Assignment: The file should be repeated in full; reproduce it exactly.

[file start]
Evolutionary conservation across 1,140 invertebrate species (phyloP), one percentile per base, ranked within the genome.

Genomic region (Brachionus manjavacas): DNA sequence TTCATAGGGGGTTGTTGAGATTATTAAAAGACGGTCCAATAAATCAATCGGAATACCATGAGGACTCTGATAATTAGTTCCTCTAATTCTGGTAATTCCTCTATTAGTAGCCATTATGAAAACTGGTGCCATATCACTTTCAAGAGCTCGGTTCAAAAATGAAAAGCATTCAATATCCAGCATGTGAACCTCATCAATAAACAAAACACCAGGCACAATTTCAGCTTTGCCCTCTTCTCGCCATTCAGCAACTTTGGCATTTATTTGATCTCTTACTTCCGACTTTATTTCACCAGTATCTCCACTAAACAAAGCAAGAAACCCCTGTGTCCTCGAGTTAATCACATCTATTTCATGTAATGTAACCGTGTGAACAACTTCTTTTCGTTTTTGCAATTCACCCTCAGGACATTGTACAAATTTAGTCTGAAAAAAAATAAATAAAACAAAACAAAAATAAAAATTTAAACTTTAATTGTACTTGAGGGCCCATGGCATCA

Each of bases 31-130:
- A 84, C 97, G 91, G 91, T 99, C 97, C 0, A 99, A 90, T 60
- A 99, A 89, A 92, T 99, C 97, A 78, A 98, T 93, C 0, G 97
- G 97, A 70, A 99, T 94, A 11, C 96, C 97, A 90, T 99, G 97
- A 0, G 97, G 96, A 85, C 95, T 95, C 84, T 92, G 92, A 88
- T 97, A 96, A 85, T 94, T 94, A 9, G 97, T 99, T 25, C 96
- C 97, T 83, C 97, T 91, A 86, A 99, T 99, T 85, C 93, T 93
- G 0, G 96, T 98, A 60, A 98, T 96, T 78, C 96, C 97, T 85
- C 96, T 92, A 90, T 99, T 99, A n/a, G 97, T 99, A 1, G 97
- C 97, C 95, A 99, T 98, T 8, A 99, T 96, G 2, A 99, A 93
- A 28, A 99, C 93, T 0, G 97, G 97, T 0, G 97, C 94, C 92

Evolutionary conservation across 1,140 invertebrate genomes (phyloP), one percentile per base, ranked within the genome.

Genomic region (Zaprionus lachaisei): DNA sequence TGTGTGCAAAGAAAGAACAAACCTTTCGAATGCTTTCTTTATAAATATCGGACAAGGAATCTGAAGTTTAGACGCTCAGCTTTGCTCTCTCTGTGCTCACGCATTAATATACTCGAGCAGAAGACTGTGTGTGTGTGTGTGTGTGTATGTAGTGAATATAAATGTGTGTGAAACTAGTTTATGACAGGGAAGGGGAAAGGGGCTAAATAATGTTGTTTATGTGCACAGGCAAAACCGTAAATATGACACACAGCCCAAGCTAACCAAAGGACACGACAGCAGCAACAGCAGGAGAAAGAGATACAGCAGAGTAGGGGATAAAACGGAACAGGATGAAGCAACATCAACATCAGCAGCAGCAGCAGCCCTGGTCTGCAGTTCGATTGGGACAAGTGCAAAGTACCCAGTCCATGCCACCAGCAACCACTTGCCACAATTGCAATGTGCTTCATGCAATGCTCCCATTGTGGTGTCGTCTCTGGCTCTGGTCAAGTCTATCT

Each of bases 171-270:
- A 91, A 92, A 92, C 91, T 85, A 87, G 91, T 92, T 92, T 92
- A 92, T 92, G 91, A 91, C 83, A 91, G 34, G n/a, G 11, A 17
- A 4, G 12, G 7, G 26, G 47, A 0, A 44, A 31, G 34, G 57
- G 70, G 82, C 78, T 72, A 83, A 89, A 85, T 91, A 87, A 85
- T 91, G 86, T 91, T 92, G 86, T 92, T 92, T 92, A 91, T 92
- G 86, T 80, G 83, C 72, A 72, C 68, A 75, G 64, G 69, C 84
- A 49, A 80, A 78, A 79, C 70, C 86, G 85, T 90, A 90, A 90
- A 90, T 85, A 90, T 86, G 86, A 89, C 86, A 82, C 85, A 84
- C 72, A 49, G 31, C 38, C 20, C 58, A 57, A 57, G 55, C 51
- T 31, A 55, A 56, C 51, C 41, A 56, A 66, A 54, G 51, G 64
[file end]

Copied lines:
Evolutionary conservation across 1,140 invertebrate species (phyloP), one percentile per base, ranked within the genome.

Genomic region (Brachionus manjavacas): DNA sequence TTCATAGGGGGTTGTTGAGATTATTAAAAGACGGTCCAATAAATCAATCGGAATACCATGAGGACTCTGATAATTAGTTCCTCTAATTCTGGTAATTCCTCTATTAGTAGCCATTATGAAAACTGGTGCCATATCACTTTCAAGAGCTCGGTTCAAAAATGAAAAGCATTCAATATCCAGCATGTGAACCTCATCAATAAACAAAACACCAGGCACAATTTCAGCTTTGCCCTCTTCTCGCCATTCAGCAACTTTGGCATTTATTTGATCTCTTACTTCCGACTTTATTTCACCAGTATCTCCACTAAACAAAGCAAGAAACCCCTGTGTCCTCGAGTTAATCACATCTATTTCATGTAATGTAACCGTGTGAACAACTTCTTTTCGTTTTTGCAATTCACCCTCAGGACATTGTACAAATTTAGTCTGAAAAAAAATAAATAAAACAAAACAAAAATAAAAATTTAAACTTTAATTGTACTTGAGGGCCCATGGCATCA

Each of bases 31-130:
- A 84, C 97, G 91, G 91, T 99, C 97, C 0, A 99, A 90, T 60
- A 99, A 89, A 92, T 99, C 97, A 78, A 98, T 93, C 0, G 97
- G 97, A 70, A 99, T 94, A 11, C 96, C 97, A 90, T 99, G 97
- A 0, G 97, G 96, A 85, C 95, T 95, C 84, T 92, G 92, A 88
- T 97, A 96, A 85, T 94, T 94, A 9, G 97, T 99, T 25, C 96
- C 97, T 83, C 97, T 91, A 86, A 99, T 99, T 85, C 93, T 93
- G 0, G 96, T 98, A 60, A 98, T 96, T 78, C 96, C 97, T 85
- C 96, T 92, A 90, T 99, T 99, A n/a, G 97, T 99, A 1, G 97
- C 97, C 95, A 99, T 98, T 8, A 99, T 96, G 2, A 99, A 93
- A 28, A 99, C 93, T 0, G 97, G 97, T 0, G 97, C 94, C 92

Evolutionary conservation across 1,140 invertebrate genomes (phyloP), one percentile per base, ranked within the genome.

Genomic region (Zaprionus lachaisei): DNA sequence TGTGTGCAAAGAAAGAACAAACCTTTCGAATGCTTTCTTTATAAATATCGGACAAGGAATCTGAAGTTTAGACGCTCAGCTTTGCTCTCTCTGTGCTCACGCATTAATATACTCGAGCAGAAGACTGTGTGTGTGTGTGTGTGTGTATGTAGTGAATATAAATGTGTGTGAAACTAGTTTATGACAGGGAAGGGGAAAGGGGCTAAATAATGTTGTTTATGTGCACAGGCAAAACCGTAAATATGACACACAGCCCAAGCTAACCAAAGGACACGACAGCAGCAACAGCAGGAGAAAGAGATACAGCAGAGTAGGGGATAAAACGGAACAGGATGAAGCAACATCAACATCAGCAGCAGCAGCAGCCCTGGTCTGCAGTTCGATTGGGACAAGTGCAAAGTACCCAGTCCATGCCACCAGCAACCACTTGCCACAATTGCAATGTGCTTCATGCAATGCTCCCATTGTGGTGTCGTCTCTGGCTCTGGTCAAGTCTATCT

Each of bases 171-270:
- A 91, A 92, A 92, C 91, T 85, A 87, G 91, T 92, T 92, T 92
- A 92, T 92, G 91, A 91, C 83, A 91, G 34, G n/a, G 11, A 17
- A 4, G 12, G 7, G 26, G 47, A 0, A 44, A 31, G 34, G 57
- G 70, G 82, C 78, T 72, A 83, A 89, A 85, T 91, A 87, A 85
- T 91, G 86, T 91, T 92, G 86, T 92, T 92, T 92, A 91, T 92
- G 86, T 80, G 83, C 72, A 72, C 68, A 75, G 64, G 69, C 84
- A 49, A 80, A 78, A 79, C 70, C 86, G 85, T 90, A 90, A 90
- A 90, T 85, A 90, T 86, G 86, A 89, C 86, A 82, C 85, A 84
- C 72, A 49, G 31, C 38, C 20, C 58, A 57, A 57, G 55, C 51
- T 31, A 55, A 56, C 51, C 41, A 56, A 66, A 54, G 51, G 64